jp2usmc
07-18-11, 05:09 PM
What are the map coordinates of Camp Foster?

Zulu 36
07-18-11, 05:36 PM
It's really hard to tell with a place like Okinawa. The geology by itself makes for interesting finds, but add a battle like there was in 1945 and things can really get unusual.

I did a little memory refreshing over the past couple of days using references and good old Google Earth. At Naha, I was reminded that the area where my barracks were (and actually, still are), was where some of the worst fighting on Oroku Peninsula took place.

Obviously when the barracks area was constructed, the area was smoothed out and generally cleaned up, but not flattened to sea level. The barracks area is hilly and right where the fights for Hills 57 and 62 took place. I can clearly recall having to walk up and down a steep flight of concrete stairs to get to the street from the front hatch of the barracks. The stairs are still there, but Google Earth doesn't visually show the changes in elevation well (no street level views there).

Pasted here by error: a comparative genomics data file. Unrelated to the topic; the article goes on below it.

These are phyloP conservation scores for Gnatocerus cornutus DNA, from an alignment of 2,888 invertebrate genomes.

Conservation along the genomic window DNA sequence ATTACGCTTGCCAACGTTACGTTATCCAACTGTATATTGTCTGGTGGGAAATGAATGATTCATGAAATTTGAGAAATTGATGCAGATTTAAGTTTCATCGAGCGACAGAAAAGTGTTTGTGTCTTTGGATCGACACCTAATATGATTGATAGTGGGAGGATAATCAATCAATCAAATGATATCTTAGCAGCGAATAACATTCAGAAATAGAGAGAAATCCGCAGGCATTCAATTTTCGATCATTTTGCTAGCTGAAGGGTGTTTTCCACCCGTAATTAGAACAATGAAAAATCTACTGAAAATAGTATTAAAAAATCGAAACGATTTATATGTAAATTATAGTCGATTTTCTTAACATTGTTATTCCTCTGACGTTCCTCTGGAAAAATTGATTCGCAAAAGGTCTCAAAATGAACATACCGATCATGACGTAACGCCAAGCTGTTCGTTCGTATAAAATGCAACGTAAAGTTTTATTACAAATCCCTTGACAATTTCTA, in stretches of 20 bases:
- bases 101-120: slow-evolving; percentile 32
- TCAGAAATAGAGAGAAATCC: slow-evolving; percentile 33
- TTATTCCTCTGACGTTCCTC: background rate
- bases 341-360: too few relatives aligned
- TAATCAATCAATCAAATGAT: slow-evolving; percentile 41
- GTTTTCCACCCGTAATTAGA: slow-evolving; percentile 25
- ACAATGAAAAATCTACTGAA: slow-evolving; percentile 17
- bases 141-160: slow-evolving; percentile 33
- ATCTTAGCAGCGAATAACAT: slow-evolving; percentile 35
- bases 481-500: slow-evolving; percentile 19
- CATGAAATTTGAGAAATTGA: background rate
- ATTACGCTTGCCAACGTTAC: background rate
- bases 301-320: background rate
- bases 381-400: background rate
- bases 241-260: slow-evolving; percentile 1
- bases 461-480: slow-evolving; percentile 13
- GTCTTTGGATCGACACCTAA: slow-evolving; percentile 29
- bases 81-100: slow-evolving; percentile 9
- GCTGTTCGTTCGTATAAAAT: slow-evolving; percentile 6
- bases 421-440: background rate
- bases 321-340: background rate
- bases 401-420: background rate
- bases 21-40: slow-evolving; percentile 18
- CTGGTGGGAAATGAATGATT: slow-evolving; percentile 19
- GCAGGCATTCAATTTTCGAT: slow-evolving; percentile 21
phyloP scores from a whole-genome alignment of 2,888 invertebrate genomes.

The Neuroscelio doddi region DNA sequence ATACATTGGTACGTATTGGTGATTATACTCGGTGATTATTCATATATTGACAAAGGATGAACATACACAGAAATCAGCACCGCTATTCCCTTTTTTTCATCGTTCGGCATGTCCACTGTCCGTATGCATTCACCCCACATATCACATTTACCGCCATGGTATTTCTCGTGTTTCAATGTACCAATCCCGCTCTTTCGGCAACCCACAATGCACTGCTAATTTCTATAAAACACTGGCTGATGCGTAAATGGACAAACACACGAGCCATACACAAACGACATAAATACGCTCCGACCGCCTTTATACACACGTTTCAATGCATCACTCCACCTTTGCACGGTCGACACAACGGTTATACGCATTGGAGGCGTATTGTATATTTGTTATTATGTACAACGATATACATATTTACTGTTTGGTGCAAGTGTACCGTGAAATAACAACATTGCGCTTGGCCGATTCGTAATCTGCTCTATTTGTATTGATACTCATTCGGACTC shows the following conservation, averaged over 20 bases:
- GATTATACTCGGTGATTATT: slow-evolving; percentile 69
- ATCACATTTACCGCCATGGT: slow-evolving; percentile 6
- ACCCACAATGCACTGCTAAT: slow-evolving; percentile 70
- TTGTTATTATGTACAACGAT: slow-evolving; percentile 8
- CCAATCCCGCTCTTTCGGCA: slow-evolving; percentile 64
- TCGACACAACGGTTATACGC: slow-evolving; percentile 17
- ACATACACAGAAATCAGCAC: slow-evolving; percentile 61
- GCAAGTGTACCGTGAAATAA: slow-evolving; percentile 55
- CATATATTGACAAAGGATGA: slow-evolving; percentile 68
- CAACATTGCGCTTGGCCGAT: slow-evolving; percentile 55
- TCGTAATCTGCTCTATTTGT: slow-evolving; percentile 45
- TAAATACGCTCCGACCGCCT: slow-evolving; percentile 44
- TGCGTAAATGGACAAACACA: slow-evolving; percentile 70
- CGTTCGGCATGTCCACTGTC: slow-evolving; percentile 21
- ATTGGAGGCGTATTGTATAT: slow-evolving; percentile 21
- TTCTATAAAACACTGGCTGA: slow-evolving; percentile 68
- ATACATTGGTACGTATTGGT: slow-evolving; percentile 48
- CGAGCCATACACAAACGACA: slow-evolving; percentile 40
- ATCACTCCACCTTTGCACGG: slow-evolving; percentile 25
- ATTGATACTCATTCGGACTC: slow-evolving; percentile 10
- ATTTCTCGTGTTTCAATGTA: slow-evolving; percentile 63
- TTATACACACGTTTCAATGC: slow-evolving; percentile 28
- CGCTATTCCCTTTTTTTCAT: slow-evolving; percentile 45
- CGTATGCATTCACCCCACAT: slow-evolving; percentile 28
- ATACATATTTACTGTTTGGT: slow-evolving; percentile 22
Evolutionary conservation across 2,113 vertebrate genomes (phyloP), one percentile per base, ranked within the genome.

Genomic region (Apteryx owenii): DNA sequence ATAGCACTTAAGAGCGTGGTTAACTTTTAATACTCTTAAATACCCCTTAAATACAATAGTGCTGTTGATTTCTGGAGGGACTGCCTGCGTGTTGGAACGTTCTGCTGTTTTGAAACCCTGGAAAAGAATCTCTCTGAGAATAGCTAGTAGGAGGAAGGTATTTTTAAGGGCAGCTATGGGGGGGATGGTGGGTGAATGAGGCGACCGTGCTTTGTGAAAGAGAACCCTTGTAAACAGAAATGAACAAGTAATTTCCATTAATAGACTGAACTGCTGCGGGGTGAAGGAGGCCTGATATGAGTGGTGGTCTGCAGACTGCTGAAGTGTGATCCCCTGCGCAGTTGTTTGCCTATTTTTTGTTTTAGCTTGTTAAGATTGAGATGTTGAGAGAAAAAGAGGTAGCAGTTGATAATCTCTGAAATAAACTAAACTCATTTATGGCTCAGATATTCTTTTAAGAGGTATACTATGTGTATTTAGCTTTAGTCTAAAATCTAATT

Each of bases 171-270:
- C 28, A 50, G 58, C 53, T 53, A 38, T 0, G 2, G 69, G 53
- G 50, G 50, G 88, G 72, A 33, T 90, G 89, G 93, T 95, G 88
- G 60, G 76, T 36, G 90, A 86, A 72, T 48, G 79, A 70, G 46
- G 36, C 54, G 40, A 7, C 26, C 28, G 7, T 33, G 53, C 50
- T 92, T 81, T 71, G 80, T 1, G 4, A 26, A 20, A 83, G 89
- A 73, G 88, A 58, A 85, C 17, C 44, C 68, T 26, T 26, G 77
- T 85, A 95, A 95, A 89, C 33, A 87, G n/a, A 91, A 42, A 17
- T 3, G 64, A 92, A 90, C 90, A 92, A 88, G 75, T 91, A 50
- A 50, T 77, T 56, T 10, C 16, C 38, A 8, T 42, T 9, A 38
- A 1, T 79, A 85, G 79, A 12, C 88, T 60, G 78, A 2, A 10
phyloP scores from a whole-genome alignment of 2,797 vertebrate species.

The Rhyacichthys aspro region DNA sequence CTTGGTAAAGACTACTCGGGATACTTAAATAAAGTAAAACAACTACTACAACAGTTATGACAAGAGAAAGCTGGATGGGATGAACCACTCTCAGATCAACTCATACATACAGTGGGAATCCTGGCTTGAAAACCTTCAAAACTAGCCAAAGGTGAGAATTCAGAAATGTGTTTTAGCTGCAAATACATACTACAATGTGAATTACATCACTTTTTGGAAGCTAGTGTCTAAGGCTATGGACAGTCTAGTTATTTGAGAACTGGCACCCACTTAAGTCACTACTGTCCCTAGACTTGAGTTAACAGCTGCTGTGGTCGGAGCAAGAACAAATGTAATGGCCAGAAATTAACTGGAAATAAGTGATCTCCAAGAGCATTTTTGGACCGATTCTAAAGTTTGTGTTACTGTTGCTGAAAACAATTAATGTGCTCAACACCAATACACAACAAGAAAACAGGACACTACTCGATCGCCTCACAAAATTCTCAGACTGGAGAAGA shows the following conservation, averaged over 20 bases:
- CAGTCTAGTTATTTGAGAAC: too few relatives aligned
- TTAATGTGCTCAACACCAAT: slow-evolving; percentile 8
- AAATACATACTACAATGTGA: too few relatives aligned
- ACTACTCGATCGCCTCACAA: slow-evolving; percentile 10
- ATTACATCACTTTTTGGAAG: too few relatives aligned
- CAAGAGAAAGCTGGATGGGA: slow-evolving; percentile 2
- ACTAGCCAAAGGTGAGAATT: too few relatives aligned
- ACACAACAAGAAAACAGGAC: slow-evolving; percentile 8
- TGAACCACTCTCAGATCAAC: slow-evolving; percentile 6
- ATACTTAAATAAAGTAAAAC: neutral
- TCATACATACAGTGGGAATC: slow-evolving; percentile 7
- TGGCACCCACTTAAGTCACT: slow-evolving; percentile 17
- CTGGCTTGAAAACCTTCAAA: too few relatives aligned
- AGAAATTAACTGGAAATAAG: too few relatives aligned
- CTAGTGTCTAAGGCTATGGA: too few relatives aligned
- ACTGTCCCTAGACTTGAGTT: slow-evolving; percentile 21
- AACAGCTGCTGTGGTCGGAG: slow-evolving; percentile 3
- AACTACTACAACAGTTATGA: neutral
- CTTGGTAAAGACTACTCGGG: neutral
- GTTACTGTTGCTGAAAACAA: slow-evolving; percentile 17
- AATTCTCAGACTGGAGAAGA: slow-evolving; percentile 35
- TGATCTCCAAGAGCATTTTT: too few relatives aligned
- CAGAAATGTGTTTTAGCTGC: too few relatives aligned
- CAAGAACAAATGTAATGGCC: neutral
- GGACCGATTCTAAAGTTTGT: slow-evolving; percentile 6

I imagine, if one were allowed to bring in a backhoe and do some digging, we could find all manner of old caves and fighting positions that had been filled up and smoothed over. There are a couple of the old reinforced concrete artillery positions still there on top of hills within easy rifle shot of my barracks.

It might also be noted that the area where Camp Foster is was not part of the heavily contested area of Okinawa. Yes, the Japanese had small units posted all over for harassment purposes, but the really ugly, serious fighting didn't start until a klick or two south of where MCAS Futenma is now. Exception: The Motobu Peninsula, of which I believe Ray Merrell would be the expert on operations there.

Based on what I learned in 1974-75, most of the caves north of Futenma were primarily used as shelters by civilians, with some exceptions, of course.

Zulu 36
07-18-11, 05:39 PM
What are the map coordinates of Camp Foster?


On Google Earth this will put you on the base:

26 degrees, 18 minutes, 00 seconds North

127 degrees, 45 minutes, 00 seconds East

You can't miss MCAS Futenma south of it and Kadena AB north-northeast.

koedyker89
07-18-11, 11:03 PM
Marines go back in there all the time, same thing for the area behind Brks 472 and 473. I never done it but wanted to . I had friends that would go get drunk back there.

Ray Merrell
07-21-11, 08:15 AM
I uploaded a couple more pages of pictures from Japanese
Photo Album found in Barracks, on my Pictures and Albums.

Yonkers
07-21-11, 08:52 AM